Scripture Reading: John 19:16b-22

Have you ever had one of those days where you jump out of the bed in the morning thinking, “This is going to be the best day ever!” And for the most part, it tends to be true… that is until you end the day late at night in the Emergency Room of the hospital. Have you ever had one of those days?

Sadly, I have. I remember being on vacation a number of years ago and we were going to spend the day at the beach, we were going to visit friends, we were going out for a nice meal, all good things! And we did all those things too.

But then when we got back from the lovely day, I ended up needing to go to the ER because I had a kidney stone attack. From late in the afternoon the pain slowly increased until I couldn’t take it any more. At first I thought I had pulled a muscle or something like that because I had been throwing the kids in the water. But it was clear later, this was not the case. It kind of put a damper on all the great things we had spent the rest of the day doing.

Don’t worry, this isn’t going to be a message about the finer points of kidney stones, I just wanted to highlight the fact that days don’t always turn out like we hope when we spring out of bed in the morning.

In some ways, Palm Sunday is kind of like those days. We started our service by waving our palm branches, we sang praise to Jesus as he returns to Jerusalem, seemingly victorious as the crowd cheers his arrival. But how quickly in this hour to we go from a feeling of joy to one of… I’ll say darkness, for lack of a better word.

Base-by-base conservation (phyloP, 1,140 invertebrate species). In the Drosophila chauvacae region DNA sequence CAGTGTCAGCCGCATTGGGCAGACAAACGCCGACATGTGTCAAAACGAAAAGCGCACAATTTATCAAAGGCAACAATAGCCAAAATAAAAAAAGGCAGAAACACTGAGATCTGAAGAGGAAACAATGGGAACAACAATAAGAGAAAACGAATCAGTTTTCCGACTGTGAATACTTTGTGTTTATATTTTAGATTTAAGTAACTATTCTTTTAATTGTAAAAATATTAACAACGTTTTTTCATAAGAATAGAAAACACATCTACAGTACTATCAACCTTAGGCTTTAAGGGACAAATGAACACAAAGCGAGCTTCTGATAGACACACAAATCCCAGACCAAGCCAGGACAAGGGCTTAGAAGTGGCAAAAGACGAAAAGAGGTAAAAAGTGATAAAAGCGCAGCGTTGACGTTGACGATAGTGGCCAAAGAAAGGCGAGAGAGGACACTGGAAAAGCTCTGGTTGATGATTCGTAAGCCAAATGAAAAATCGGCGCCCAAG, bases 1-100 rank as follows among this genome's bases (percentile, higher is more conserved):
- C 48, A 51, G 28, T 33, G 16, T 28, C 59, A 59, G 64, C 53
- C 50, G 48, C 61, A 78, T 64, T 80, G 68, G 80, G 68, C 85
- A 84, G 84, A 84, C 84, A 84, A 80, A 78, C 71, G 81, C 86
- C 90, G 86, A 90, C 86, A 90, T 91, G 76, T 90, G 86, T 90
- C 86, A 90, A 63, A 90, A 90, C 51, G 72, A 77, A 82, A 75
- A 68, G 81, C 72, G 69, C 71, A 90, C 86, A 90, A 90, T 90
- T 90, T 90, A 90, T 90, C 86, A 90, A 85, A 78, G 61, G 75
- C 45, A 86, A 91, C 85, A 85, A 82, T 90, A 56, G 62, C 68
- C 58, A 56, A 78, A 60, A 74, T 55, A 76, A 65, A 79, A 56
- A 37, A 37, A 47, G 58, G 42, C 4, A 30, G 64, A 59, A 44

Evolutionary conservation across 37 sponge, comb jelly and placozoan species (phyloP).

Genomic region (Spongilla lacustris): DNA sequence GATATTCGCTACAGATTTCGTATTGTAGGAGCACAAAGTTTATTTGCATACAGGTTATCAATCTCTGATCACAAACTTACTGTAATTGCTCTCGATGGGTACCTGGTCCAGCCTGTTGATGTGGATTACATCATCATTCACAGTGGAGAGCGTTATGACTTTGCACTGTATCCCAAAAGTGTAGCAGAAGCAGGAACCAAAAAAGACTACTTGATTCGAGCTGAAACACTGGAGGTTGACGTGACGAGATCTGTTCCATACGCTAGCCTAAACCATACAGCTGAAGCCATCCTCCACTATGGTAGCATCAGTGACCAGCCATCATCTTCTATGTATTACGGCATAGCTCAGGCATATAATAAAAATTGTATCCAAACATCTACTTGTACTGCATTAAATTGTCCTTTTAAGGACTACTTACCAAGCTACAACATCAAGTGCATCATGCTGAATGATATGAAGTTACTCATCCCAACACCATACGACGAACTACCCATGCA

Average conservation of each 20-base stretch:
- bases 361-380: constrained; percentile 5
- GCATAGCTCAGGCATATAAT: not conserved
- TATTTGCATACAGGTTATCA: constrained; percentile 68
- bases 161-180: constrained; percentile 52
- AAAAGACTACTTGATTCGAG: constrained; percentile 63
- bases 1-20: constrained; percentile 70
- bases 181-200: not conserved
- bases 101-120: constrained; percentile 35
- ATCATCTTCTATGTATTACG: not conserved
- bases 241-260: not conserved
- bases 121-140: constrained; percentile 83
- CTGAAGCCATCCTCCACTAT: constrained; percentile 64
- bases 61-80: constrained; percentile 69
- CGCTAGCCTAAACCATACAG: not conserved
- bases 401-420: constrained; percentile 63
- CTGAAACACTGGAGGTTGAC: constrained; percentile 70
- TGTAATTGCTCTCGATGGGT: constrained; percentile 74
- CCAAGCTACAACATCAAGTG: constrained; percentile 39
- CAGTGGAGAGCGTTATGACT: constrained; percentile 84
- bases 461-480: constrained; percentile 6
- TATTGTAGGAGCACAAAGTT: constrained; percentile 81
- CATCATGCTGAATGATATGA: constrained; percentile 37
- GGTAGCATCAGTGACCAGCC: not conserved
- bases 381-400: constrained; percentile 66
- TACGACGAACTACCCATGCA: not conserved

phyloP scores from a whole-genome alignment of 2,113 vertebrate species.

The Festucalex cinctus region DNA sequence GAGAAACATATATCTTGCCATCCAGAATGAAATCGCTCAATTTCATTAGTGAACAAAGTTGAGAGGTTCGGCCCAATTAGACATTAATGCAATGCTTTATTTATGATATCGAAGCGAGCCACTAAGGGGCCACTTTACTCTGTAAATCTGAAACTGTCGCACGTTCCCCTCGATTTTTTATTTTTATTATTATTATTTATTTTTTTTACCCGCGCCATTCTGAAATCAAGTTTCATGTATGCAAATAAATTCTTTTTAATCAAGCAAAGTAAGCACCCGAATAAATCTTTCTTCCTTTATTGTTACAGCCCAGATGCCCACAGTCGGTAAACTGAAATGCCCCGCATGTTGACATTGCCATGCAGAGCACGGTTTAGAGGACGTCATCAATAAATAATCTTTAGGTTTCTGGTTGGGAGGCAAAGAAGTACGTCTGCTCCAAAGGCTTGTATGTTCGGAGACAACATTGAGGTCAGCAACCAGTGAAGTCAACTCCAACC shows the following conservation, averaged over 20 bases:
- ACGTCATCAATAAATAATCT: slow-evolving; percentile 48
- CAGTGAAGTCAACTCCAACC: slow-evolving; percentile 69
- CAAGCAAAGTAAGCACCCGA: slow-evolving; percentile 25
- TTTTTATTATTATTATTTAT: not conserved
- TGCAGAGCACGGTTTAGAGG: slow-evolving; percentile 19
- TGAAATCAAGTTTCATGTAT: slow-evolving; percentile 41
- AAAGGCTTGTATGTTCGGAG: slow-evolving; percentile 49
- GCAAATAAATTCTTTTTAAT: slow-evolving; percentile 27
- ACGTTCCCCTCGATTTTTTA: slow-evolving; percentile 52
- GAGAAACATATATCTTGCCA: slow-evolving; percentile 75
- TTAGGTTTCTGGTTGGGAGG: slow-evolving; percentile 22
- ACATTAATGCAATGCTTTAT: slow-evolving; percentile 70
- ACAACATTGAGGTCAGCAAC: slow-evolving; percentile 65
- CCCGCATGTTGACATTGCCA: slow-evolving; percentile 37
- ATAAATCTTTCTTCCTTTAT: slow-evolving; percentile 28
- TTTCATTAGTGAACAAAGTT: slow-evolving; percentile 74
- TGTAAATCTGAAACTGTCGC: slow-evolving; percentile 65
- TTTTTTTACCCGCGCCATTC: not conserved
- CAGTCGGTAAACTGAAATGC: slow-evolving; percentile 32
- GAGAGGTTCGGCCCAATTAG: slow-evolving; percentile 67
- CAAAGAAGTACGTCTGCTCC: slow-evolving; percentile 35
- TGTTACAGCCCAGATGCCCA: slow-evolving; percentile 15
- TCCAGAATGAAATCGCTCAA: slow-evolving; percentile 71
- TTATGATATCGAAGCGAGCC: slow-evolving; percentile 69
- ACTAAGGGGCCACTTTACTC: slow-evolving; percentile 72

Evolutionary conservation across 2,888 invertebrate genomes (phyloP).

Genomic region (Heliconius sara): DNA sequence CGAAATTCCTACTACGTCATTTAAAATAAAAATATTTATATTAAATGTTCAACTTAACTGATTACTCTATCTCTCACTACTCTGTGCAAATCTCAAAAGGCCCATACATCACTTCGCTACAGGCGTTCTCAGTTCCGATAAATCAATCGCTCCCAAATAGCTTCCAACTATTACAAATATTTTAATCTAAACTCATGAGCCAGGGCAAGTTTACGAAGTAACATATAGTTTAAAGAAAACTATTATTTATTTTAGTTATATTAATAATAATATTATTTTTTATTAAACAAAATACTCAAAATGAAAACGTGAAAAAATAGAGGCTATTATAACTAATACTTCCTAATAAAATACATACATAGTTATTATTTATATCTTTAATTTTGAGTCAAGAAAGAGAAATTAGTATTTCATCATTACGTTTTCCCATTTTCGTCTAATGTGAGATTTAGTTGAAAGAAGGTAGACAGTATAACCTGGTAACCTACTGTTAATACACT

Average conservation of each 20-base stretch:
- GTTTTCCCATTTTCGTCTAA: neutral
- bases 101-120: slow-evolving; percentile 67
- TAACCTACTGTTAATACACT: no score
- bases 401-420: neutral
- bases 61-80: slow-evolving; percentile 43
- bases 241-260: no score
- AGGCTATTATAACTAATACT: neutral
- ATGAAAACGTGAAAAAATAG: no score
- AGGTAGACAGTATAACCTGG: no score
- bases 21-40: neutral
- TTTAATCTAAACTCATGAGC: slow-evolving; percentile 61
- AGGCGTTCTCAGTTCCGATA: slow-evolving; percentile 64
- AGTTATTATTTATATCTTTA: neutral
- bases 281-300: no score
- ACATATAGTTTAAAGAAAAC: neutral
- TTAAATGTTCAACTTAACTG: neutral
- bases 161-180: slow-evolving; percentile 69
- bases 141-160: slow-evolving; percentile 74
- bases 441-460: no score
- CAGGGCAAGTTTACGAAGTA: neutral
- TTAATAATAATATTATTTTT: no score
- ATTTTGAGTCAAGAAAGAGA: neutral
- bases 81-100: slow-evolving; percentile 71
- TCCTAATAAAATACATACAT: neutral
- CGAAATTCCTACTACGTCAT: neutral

This morning, I think a bit about the teens who led marches all across the United States yesterday. I was able to find some time to watch some of it through the afternoon. I think about how those kids got up there and shared so passionately and driven to change the world so no other kids, no other families, no other schools will ever need to go through what they went through ever again.

I was so impressed with how well they spoke. These kids sounded much older, much more mature than we might have expected. But I suppose that’s what happens when you are forced to grow up and deal with things kids should never have to deal with.

I’m sure when they got out of bed on Valentine’s Day, it never crossed their minds that they would lose 17 friends in violence. And why should those thoughts even enter their minds.

But it happened, and now they are fighting back against the evil, they fight their nightmares, and they even fight their own government so no one else will need to fight.

A day which was once known as a day of love and romance has been forever changed to one of mourning and loss. All in the span of a couple of hours.

Days can change quickly from what we hope they will be.

Essentially, that’s been the day for Jesus too. Celebrated, revered, cheered, all these great and wonderful things happening as he enters the city. And then the next thing we know, he’s on his way to be crucified after a joke of a trial and a vicious beating.

Over the last few weeks we’ve been looking at what happened over the course of those few hours from the last supper leading right up to what we read this morning. Jesus, dragging his cross up the hillside and being crucified with common criminals, even though through cross-examination from various people, they found no crime for which they could charge him. Not a single thing.

We skipped over the first verses of John 19, but what happened was Jesus was beaten, and mocked. Pilate tried repeatedly to release Jesus because he saw him as innocent of any crime, yet the Jewish leaders wouldn’t have it. Every time Pilate brought Jesus back out in hopes of releasing him, they would shout back at Pilate to finish the job he started.